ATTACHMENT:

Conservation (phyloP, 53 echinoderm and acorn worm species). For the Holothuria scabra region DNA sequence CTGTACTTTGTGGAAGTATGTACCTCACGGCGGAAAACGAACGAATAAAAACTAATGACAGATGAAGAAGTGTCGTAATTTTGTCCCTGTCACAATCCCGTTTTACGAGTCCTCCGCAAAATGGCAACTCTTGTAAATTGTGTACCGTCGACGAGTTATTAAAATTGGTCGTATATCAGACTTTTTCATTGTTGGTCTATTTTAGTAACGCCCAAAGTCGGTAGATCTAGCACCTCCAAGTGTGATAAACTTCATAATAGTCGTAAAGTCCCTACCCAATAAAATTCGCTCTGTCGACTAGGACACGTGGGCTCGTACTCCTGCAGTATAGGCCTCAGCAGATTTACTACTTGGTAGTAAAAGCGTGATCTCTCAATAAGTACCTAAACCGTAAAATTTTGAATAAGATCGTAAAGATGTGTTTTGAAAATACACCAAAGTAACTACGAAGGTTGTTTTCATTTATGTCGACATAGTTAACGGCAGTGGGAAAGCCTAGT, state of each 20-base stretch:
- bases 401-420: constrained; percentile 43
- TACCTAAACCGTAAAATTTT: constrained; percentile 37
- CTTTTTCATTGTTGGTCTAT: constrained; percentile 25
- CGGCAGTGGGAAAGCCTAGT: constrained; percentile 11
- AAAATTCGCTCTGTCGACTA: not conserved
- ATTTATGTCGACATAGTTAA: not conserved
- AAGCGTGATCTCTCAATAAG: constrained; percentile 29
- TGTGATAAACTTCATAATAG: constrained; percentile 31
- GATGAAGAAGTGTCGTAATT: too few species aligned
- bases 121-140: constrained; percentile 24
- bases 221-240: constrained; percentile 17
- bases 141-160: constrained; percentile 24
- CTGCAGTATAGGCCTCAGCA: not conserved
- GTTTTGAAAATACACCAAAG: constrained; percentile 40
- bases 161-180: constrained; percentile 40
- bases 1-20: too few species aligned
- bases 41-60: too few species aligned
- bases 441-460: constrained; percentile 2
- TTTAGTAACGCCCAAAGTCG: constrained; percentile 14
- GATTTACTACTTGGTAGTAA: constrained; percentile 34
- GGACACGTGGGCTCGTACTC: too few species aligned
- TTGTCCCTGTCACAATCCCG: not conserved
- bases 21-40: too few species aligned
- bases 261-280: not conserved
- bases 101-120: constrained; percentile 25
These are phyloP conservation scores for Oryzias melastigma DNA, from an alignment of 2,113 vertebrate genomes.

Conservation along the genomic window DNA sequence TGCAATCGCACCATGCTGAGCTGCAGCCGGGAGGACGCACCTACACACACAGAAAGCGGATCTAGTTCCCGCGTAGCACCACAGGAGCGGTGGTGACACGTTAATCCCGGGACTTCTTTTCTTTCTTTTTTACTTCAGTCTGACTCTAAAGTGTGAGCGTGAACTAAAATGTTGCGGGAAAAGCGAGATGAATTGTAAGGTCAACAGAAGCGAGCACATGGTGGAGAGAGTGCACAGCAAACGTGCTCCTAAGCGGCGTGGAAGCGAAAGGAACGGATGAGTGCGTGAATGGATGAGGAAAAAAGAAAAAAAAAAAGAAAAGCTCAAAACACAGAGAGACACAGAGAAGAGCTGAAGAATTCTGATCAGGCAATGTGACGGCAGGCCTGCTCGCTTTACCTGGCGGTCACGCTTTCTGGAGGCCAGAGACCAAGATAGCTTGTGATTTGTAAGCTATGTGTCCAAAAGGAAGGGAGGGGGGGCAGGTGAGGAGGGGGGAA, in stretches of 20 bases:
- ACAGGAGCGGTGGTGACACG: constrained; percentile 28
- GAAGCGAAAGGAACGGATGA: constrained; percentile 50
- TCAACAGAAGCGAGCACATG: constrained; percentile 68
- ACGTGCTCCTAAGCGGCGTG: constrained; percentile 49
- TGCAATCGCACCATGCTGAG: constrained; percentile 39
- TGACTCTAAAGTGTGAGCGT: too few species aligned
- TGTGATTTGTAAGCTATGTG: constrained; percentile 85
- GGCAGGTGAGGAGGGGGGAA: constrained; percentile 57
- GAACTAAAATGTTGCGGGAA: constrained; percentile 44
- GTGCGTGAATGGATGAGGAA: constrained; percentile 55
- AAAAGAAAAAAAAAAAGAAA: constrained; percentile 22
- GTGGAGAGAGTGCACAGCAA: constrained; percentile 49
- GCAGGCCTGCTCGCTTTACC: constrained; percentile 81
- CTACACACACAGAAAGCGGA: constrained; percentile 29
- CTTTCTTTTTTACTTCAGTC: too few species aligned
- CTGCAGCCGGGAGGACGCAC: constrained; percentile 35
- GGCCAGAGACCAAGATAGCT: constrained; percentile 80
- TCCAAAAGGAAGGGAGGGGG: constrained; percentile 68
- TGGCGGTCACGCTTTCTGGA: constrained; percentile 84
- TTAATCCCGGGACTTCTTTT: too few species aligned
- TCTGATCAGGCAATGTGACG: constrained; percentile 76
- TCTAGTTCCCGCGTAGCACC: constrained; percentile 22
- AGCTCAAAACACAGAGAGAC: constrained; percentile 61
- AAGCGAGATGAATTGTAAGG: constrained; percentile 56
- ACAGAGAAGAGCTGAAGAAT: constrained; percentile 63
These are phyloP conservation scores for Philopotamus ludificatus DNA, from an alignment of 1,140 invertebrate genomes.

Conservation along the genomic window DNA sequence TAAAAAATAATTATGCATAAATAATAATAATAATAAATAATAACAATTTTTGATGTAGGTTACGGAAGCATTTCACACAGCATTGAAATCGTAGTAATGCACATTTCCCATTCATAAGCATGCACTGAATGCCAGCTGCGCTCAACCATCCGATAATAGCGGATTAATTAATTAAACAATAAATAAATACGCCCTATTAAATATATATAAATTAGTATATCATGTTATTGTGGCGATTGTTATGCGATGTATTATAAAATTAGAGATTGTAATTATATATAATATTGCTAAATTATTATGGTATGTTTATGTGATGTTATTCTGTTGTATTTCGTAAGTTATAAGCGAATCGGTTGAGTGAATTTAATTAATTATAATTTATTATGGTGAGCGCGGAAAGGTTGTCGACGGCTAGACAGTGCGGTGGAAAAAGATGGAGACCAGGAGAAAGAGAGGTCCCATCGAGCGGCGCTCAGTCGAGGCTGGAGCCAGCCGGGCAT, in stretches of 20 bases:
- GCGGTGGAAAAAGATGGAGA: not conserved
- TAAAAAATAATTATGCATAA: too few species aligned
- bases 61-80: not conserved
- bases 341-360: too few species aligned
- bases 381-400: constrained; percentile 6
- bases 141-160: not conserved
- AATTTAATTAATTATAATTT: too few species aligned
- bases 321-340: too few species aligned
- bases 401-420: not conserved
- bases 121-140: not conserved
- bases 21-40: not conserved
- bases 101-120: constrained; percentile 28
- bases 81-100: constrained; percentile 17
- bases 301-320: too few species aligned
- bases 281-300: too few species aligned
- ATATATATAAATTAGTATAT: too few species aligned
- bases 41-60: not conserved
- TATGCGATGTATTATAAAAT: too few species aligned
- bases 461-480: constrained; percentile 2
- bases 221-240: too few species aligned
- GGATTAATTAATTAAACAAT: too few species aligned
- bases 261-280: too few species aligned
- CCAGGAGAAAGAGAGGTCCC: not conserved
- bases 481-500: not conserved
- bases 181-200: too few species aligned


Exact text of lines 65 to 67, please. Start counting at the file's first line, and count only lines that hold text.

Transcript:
- bases 121-140: not conserved
- bases 21-40: not conserved
- bases 101-120: constrained; percentile 28